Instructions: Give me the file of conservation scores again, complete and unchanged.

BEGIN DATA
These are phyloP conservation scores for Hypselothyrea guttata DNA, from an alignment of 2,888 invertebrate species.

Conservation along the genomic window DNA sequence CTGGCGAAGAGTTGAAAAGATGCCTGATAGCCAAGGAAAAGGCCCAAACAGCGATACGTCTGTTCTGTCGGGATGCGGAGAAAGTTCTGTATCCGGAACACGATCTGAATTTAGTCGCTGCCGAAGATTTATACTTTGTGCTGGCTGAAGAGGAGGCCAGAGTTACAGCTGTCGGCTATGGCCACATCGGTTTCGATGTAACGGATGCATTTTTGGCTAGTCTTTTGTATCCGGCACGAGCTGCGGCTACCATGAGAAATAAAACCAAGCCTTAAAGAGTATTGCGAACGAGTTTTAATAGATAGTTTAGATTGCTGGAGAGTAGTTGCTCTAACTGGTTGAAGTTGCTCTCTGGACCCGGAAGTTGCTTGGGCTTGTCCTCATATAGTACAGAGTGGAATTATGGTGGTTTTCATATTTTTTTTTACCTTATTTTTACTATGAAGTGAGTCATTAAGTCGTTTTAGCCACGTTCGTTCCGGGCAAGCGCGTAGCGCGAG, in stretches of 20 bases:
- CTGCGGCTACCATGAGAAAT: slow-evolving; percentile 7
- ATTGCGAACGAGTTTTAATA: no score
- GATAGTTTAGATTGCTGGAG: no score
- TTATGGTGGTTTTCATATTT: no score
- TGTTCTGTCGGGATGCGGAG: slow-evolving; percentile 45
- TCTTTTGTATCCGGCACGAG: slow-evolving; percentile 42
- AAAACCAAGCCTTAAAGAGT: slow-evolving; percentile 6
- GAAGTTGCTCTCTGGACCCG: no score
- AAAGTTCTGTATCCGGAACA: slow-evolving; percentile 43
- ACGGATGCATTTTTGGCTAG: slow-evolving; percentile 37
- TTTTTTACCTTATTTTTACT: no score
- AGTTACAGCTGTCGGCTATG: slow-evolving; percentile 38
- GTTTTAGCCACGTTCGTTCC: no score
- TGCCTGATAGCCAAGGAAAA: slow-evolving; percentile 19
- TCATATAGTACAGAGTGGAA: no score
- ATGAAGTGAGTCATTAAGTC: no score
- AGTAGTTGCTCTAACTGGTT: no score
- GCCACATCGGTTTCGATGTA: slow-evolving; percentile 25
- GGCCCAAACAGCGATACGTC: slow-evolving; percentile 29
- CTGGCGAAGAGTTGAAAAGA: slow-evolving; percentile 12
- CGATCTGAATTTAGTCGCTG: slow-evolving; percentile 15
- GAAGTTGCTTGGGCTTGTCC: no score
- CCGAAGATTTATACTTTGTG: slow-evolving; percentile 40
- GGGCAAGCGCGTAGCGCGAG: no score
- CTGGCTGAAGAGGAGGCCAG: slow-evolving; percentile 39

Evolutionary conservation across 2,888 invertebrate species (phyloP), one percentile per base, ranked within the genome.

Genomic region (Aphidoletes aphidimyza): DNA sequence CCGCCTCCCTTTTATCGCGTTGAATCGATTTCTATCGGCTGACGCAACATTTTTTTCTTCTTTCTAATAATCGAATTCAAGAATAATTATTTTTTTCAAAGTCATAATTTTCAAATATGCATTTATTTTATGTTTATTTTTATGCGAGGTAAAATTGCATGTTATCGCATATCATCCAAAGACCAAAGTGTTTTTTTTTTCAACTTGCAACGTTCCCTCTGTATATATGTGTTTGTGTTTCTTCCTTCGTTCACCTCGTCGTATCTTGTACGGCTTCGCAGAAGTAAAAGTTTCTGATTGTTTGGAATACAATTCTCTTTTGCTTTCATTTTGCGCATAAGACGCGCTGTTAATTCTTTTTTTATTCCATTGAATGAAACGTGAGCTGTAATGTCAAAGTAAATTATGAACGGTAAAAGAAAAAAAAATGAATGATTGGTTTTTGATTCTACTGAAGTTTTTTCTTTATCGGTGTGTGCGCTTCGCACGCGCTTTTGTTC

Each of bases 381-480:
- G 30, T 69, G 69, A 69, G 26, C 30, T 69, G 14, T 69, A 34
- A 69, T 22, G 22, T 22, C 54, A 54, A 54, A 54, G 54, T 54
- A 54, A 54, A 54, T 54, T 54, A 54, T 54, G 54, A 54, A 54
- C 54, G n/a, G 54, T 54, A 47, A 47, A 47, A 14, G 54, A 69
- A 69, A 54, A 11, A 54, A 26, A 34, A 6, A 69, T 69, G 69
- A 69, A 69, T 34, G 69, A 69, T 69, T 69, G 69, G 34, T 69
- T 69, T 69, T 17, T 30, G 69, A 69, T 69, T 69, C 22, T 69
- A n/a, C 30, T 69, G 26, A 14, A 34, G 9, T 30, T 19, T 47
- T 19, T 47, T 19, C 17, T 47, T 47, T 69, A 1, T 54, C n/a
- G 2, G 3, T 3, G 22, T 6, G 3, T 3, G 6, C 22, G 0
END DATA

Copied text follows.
These are phyloP conservation scores for Hypselothyrea guttata DNA, from an alignment of 2,888 invertebrate species.

Conservation along the genomic window DNA sequence CTGGCGAAGAGTTGAAAAGATGCCTGATAGCCAAGGAAAAGGCCCAAACAGCGATACGTCTGTTCTGTCGGGATGCGGAGAAAGTTCTGTATCCGGAACACGATCTGAATTTAGTCGCTGCCGAAGATTTATACTTTGTGCTGGCTGAAGAGGAGGCCAGAGTTACAGCTGTCGGCTATGGCCACATCGGTTTCGATGTAACGGATGCATTTTTGGCTAGTCTTTTGTATCCGGCACGAGCTGCGGCTACCATGAGAAATAAAACCAAGCCTTAAAGAGTATTGCGAACGAGTTTTAATAGATAGTTTAGATTGCTGGAGAGTAGTTGCTCTAACTGGTTGAAGTTGCTCTCTGGACCCGGAAGTTGCTTGGGCTTGTCCTCATATAGTACAGAGTGGAATTATGGTGGTTTTCATATTTTTTTTTACCTTATTTTTACTATGAAGTGAGTCATTAAGTCGTTTTAGCCACGTTCGTTCCGGGCAAGCGCGTAGCGCGAG, in stretches of 20 bases:
- CTGCGGCTACCATGAGAAAT: slow-evolving; percentile 7
- ATTGCGAACGAGTTTTAATA: no score
- GATAGTTTAGATTGCTGGAG: no score
- TTATGGTGGTTTTCATATTT: no score
- TGTTCTGTCGGGATGCGGAG: slow-evolving; percentile 45
- TCTTTTGTATCCGGCACGAG: slow-evolving; percentile 42
- AAAACCAAGCCTTAAAGAGT: slow-evolving; percentile 6
- GAAGTTGCTCTCTGGACCCG: no score
- AAAGTTCTGTATCCGGAACA: slow-evolving; percentile 43
- ACGGATGCATTTTTGGCTAG: slow-evolving; percentile 37
- TTTTTTACCTTATTTTTACT: no score
- AGTTACAGCTGTCGGCTATG: slow-evolving; percentile 38
- GTTTTAGCCACGTTCGTTCC: no score
- TGCCTGATAGCCAAGGAAAA: slow-evolving; percentile 19
- TCATATAGTACAGAGTGGAA: no score
- ATGAAGTGAGTCATTAAGTC: no score
- AGTAGTTGCTCTAACTGGTT: no score
- GCCACATCGGTTTCGATGTA: slow-evolving; percentile 25
- GGCCCAAACAGCGATACGTC: slow-evolving; percentile 29
- CTGGCGAAGAGTTGAAAAGA: slow-evolving; percentile 12
- CGATCTGAATTTAGTCGCTG: slow-evolving; percentile 15
- GAAGTTGCTTGGGCTTGTCC: no score
- CCGAAGATTTATACTTTGTG: slow-evolving; percentile 40
- GGGCAAGCGCGTAGCGCGAG: no score
- CTGGCTGAAGAGGAGGCCAG: slow-evolving; percentile 39

Evolutionary conservation across 2,888 invertebrate species (phyloP), one percentile per base, ranked within the genome.

Genomic region (Aphidoletes aphidimyza): DNA sequence CCGCCTCCCTTTTATCGCGTTGAATCGATTTCTATCGGCTGACGCAACATTTTTTTCTTCTTTCTAATAATCGAATTCAAGAATAATTATTTTTTTCAAAGTCATAATTTTCAAATATGCATTTATTTTATGTTTATTTTTATGCGAGGTAAAATTGCATGTTATCGCATATCATCCAAAGACCAAAGTGTTTTTTTTTTCAACTTGCAACGTTCCCTCTGTATATATGTGTTTGTGTTTCTTCCTTCGTTCACCTCGTCGTATCTTGTACGGCTTCGCAGAAGTAAAAGTTTCTGATTGTTTGGAATACAATTCTCTTTTGCTTTCATTTTGCGCATAAGACGCGCTGTTAATTCTTTTTTTATTCCATTGAATGAAACGTGAGCTGTAATGTCAAAGTAAATTATGAACGGTAAAAGAAAAAAAAATGAATGATTGGTTTTTGATTCTACTGAAGTTTTTTCTTTATCGGTGTGTGCGCTTCGCACGCGCTTTTGTTC

Each of bases 381-480:
- G 30, T 69, G 69, A 69, G 26, C 30, T 69, G 14, T 69, A 34
- A 69, T 22, G 22, T 22, C 54, A 54, A 54, A 54, G 54, T 54
- A 54, A 54, A 54, T 54, T 54, A 54, T 54, G 54, A 54, A 54
- C 54, G n/a, G 54, T 54, A 47, A 47, A 47, A 14, G 54, A 69
- A 69, A 54, A 11, A 54, A 26, A 34, A 6, A 69, T 69, G 69
- A 69, A 69, T 34, G 69, A 69, T 69, T 69, G 69, G 34, T 69
- T 69, T 69, T 17, T 30, G 69, A 69, T 69, T 69, C 22, T 69
- A n/a, C 30, T 69, G 26, A 14, A 34, G 9, T 30, T 19, T 47
- T 19, T 47, T 19, C 17, T 47, T 47, T 69, A 1, T 54, C n/a
- G 2, G 3, T 3, G 22, T 6, G 3, T 3, G 6, C 22, G 0